Was Amar'e capable of being the centerpiece of a franchise?
After one year, the answer seems to be a resounding yes. Even though the Knicks went out and added Carmelo Anthony to the equation, Stoudemire was proving to be the player the Knicks thought he would be. He landed a starting spot in the All-Star game in just his first year with a new team.
Amar'e has added a sweet jump shot to his athletic, yet overpowering low-post game.
The next few years for the Knicks will truly show the value of this acquisition.
Rarely does such a high-profile player join a team that just won the NBA Championship.
Ron Artest was signed by the Los Angeles Lakers in July 2009 to a five-year deal worth roughly $33 million. Artest had a "bad boy" label attached to his name, but the Lakers overlooked that because of their need for a defensive-minded small forward.
Trevor Ariza left the Lakers after playing a pivotal role in the Lakers title in 2009, their first since the Kobe-Shaq era. Artest was immediately put to work, as he was used to guard the opposing team's star in many instances.
Ron Artest was one of the most effective players in the Lakers' Game 7 triumph over the Boston Celtics. Without Artest, Pierce may have had a field day against the Lakers. He tacked on 20 points in a low-scoring affair to push the Lakers to back-to-back championships.
In 2010-11, Artest has been hot and cold, but he won something no one could have predicted him to capture. Artest was named the NBA's J. Walter Kennedy Citizenship Award winner.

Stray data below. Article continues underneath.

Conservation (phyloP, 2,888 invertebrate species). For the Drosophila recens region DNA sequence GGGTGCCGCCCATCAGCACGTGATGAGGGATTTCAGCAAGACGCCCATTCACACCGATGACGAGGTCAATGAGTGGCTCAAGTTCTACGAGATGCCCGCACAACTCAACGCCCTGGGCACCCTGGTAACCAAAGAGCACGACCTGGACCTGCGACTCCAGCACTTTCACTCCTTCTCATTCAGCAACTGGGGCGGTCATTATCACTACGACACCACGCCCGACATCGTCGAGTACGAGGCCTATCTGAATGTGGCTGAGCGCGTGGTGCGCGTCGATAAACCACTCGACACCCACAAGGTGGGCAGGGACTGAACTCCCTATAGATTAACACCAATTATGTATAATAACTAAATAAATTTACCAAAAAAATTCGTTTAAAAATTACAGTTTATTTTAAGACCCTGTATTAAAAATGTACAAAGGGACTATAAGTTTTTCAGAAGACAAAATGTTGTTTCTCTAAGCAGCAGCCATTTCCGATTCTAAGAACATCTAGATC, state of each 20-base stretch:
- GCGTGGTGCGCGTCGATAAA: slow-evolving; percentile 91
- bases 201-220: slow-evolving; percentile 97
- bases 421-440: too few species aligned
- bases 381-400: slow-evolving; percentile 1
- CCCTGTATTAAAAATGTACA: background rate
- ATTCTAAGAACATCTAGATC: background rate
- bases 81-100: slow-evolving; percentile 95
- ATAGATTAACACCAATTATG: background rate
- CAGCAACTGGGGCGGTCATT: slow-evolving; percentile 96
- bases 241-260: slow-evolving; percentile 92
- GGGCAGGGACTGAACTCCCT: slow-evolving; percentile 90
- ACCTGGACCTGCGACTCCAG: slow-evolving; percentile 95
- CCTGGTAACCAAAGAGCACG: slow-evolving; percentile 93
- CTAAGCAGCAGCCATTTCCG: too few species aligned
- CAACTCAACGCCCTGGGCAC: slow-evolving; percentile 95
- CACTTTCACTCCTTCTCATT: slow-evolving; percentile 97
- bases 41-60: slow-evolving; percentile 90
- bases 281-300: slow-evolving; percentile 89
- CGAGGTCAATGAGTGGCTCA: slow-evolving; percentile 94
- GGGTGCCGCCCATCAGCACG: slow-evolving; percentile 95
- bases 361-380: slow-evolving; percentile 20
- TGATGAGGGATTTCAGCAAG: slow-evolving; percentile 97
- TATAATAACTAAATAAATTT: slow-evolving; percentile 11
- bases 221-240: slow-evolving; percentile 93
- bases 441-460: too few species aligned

In terms of doing exactly what he was signed to do, Ron Artest may rank in the top three of this list. However, one productive season isn't enough to earn him top-five honors.
When the Atlanta Hawks signed Dikembe Mutombo in 1996, they knew they had landed an absolute force on the defensive end.
Five years and $50 million was well worth the price for Mutombo, who made the All-Star game in four of five seasons with the Hawks. In addition to that, Mutombo was named NBA Defensive Player of the Year—twice.
He averaged over four blocks a game in two different seasons for the Denver Nuggets, previous to his time with the Hawks. That's unheard of in the league today.
He upped his rebounding production as a member of the Hawks, while still swatting away around three shots a game. Mutombo would follow many of his blocks with a point and finger-wag that gained lots of publicity.
Two trips to the Eastern Conference semifinals with Mutombo at center lands the big guy from Congo a spot in the top five of my list.
Signing one of the best shot-blockers in the NBA is nothing to shake your finger at, but he wasn't even the best signing in 1996. Another player from that offseason will be featured later.
After a series of teams took small chances on Chauncey Billups, the Detroit Pistons were the first to take a real risk on him.
The Pistons signed Billups for six years and $35 million to become their starting point guard. That may be the smallest contract for a player who went on to be the NBA Finals MVP just two years later.
Yes, Billups did join an already established team, but it was his clutch ability that made him so valuable.
The nickname "Mr. Big Shot" stuck with Billups after his epic performance in the 2004 NBA Finals, helping the Pistons to a five-game upset of the overhauled Lakers.
The Lakers had a starting lineup with arguably four of the top 50 players of all time. A matchup against Gary Payton, the greatest defensive point guard in NBA history, didn't intimidate Billups, who averaged 21 points a game. Payton is a notable free agent pickup that didn't quite make this list.